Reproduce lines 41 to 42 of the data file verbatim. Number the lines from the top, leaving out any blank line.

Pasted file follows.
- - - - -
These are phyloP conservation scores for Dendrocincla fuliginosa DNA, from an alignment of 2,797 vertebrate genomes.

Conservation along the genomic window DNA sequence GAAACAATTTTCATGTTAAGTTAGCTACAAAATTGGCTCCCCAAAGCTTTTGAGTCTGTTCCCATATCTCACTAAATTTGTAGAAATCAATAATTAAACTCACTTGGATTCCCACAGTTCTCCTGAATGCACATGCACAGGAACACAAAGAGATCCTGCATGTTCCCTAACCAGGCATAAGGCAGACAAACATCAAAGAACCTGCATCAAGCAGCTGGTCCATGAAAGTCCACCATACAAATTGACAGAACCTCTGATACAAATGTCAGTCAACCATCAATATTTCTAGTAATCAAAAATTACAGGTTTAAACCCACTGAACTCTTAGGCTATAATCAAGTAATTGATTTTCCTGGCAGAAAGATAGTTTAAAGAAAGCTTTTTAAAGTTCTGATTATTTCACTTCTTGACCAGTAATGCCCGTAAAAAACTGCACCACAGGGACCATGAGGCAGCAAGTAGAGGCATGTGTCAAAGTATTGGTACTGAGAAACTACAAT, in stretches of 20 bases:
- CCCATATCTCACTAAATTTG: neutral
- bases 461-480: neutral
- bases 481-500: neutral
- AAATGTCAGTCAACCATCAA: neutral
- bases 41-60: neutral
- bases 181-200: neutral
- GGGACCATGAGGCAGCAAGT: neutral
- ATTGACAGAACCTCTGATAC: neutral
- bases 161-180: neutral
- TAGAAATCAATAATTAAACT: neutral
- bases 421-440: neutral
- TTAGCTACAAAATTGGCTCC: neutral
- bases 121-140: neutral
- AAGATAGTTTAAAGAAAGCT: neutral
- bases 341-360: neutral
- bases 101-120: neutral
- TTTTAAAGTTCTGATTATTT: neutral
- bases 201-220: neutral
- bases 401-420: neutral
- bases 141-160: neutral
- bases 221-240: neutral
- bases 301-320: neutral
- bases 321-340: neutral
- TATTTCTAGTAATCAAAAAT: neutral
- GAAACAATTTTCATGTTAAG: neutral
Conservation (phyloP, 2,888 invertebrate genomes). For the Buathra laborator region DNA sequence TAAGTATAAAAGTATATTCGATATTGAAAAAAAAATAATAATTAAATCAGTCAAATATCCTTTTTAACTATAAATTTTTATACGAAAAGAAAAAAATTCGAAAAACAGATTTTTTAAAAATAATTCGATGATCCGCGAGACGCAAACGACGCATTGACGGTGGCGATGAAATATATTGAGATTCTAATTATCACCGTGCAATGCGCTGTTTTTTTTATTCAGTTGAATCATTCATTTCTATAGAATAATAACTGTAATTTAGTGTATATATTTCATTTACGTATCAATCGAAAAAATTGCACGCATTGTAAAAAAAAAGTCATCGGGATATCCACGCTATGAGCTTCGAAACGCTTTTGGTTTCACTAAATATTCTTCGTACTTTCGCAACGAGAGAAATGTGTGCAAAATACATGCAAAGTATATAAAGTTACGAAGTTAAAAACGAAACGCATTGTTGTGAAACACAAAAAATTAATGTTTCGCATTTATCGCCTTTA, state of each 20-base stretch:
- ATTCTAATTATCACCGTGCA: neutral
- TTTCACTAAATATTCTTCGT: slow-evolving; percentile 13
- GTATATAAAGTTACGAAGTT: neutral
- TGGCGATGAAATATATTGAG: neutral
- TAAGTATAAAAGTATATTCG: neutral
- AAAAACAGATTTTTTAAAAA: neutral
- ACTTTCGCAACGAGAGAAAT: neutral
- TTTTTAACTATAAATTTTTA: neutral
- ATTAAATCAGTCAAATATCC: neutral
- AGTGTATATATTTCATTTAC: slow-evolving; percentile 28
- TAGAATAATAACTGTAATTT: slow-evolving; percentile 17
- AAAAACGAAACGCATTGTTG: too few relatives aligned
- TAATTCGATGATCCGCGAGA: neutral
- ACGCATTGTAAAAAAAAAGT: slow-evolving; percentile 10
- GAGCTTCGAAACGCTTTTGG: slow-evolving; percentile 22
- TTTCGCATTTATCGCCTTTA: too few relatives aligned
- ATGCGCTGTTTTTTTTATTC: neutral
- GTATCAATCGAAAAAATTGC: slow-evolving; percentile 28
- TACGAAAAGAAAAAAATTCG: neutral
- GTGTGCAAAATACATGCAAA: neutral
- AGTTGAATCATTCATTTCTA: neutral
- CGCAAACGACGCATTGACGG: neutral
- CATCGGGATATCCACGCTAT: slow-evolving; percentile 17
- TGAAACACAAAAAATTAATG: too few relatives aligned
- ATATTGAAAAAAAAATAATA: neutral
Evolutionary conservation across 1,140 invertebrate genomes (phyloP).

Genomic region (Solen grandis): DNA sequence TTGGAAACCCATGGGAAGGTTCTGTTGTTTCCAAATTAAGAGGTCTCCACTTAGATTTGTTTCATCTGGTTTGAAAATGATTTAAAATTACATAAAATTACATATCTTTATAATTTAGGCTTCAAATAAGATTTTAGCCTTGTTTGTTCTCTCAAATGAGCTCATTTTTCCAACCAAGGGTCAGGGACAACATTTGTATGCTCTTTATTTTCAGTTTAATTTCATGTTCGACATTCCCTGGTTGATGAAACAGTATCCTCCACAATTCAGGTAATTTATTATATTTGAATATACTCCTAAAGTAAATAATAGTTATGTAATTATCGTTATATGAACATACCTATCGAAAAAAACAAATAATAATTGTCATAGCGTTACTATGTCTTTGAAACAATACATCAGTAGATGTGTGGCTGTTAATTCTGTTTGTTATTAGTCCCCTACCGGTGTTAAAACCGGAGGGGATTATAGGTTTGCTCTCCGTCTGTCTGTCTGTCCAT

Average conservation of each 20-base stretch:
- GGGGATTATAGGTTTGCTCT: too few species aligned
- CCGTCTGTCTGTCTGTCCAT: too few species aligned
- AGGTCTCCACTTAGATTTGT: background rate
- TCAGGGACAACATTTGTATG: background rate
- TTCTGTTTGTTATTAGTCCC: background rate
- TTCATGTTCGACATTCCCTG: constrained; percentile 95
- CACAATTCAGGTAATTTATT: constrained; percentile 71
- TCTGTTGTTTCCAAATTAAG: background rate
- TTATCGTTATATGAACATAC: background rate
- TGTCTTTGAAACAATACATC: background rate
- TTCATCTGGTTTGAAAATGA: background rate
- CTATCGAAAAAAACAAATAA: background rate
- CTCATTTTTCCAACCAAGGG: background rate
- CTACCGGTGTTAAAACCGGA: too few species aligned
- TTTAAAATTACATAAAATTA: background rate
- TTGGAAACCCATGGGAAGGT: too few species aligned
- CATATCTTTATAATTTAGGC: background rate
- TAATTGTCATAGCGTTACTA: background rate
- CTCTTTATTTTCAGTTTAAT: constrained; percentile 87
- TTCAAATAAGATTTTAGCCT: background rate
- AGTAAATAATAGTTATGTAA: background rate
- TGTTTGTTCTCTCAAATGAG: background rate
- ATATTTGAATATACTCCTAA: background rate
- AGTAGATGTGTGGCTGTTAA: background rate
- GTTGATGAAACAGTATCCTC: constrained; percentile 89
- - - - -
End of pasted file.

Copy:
- TAATTCGATGATCCGCGAGA: neutral
- ACGCATTGTAAAAAAAAAGT: slow-evolving; percentile 10